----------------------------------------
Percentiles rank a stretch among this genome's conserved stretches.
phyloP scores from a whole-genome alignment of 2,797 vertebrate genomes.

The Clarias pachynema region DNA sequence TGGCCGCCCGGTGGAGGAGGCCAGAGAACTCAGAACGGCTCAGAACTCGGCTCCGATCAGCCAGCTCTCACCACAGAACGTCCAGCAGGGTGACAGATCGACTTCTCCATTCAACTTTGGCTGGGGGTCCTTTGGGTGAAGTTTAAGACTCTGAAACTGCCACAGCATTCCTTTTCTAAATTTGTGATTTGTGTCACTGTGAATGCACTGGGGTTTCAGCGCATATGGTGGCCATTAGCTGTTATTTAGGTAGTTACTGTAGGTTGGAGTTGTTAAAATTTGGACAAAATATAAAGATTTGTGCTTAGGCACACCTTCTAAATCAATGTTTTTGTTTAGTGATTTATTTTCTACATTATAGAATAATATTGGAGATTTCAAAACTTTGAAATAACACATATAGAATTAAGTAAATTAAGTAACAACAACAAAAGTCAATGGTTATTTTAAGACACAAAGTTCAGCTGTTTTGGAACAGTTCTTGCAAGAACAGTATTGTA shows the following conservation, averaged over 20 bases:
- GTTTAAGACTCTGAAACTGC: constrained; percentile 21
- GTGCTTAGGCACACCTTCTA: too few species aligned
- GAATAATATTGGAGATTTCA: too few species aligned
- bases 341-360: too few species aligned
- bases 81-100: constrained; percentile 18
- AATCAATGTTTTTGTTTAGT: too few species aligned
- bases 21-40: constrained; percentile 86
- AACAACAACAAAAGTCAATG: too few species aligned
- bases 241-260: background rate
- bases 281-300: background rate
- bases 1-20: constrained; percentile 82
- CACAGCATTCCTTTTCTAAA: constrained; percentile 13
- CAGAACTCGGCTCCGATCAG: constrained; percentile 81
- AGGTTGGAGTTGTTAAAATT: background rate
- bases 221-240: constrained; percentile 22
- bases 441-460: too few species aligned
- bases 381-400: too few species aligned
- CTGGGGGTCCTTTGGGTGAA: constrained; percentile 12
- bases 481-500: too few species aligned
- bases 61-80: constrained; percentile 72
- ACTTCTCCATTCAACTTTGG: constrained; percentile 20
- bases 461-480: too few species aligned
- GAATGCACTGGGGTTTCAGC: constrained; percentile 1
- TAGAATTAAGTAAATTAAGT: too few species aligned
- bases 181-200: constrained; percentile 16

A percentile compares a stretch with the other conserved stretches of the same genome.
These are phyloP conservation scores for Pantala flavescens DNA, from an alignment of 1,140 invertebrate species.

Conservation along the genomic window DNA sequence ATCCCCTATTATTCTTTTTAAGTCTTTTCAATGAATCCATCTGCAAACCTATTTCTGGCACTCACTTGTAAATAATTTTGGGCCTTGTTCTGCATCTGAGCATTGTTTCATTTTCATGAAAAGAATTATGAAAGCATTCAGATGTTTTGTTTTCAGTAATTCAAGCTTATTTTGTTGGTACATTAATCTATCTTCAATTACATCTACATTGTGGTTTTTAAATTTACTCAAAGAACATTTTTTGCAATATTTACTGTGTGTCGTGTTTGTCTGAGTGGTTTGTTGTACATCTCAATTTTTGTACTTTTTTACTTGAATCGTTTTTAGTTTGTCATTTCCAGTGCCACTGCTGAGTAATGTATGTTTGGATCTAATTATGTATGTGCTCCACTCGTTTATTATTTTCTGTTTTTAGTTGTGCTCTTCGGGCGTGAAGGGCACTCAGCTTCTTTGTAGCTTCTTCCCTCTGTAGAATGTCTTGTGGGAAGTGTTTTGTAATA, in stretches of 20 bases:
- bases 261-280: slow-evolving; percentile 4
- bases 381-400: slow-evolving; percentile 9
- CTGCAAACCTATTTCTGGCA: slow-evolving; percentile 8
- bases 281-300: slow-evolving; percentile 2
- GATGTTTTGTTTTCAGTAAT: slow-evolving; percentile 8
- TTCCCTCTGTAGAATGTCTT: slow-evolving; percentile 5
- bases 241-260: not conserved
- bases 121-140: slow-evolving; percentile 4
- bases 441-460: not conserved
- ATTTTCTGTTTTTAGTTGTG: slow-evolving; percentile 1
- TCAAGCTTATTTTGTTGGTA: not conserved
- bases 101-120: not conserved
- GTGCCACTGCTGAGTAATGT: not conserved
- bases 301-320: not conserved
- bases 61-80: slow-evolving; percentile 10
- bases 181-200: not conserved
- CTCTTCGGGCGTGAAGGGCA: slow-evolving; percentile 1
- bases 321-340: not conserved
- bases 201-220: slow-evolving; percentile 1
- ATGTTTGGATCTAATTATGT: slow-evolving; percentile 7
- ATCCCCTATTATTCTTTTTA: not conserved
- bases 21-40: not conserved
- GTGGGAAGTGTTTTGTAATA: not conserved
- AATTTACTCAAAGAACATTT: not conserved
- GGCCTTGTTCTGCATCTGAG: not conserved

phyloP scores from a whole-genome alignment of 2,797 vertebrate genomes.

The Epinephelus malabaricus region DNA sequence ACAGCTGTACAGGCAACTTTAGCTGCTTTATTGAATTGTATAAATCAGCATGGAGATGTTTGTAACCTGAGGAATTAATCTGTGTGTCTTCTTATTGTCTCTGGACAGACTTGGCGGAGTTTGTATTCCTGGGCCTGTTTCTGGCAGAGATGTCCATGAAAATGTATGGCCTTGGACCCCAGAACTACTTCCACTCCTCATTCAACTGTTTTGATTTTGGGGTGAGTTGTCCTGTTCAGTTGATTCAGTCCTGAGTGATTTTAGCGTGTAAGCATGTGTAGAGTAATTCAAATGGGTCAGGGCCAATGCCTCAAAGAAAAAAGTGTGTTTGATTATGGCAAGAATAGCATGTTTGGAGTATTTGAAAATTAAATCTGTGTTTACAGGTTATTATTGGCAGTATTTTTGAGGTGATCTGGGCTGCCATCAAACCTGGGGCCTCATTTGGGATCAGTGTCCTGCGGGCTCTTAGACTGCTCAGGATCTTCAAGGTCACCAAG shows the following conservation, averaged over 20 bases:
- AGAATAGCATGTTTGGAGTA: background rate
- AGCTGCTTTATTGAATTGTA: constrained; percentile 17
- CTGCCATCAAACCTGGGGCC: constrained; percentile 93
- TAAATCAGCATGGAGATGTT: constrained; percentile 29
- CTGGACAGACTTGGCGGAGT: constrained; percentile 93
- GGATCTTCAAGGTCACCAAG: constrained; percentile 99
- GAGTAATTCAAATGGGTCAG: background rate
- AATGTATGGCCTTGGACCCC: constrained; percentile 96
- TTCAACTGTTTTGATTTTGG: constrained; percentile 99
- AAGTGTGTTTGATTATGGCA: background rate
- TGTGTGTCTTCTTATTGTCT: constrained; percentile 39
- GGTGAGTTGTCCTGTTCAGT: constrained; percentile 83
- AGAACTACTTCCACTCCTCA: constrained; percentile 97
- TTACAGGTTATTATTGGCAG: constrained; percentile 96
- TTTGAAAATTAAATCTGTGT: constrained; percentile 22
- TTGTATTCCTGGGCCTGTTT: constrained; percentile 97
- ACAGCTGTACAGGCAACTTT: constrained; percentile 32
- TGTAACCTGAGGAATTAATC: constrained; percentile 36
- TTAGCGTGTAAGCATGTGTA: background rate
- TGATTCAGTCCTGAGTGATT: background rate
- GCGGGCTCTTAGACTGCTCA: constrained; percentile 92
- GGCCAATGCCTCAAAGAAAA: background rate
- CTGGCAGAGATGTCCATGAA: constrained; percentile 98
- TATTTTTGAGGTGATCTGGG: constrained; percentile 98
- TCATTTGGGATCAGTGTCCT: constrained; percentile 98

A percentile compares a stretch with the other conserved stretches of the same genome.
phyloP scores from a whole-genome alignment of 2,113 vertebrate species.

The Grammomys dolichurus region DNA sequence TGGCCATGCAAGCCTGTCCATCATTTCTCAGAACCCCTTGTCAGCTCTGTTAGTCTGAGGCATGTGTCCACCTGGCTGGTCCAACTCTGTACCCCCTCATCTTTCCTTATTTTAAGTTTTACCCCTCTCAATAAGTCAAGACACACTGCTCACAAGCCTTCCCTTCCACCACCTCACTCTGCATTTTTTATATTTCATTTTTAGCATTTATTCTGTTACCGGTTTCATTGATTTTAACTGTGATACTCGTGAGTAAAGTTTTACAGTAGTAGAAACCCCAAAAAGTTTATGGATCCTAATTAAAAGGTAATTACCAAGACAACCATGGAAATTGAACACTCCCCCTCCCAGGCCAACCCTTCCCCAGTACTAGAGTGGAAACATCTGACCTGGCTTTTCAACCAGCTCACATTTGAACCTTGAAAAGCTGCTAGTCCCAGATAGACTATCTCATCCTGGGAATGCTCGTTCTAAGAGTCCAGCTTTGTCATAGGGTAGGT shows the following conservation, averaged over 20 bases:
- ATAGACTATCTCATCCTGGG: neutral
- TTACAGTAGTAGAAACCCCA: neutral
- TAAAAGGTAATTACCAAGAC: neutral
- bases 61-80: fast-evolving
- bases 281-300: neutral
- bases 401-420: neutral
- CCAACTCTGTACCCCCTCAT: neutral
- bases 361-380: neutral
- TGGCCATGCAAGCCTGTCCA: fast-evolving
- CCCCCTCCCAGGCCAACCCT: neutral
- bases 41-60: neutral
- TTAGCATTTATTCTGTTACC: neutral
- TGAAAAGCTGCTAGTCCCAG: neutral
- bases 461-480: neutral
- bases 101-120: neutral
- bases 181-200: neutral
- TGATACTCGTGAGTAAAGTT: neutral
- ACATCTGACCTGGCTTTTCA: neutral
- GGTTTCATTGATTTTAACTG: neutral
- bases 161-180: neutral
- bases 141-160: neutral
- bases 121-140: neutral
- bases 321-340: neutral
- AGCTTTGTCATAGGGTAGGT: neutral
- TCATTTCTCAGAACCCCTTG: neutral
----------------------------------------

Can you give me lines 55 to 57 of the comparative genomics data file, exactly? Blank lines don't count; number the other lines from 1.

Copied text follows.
- AATTTACTCAAAGAACATTT: not conserved
- GGCCTTGTTCTGCATCTGAG: not conserved

phyloP scores from a whole-genome alignment of 2,797 vertebrate genomes.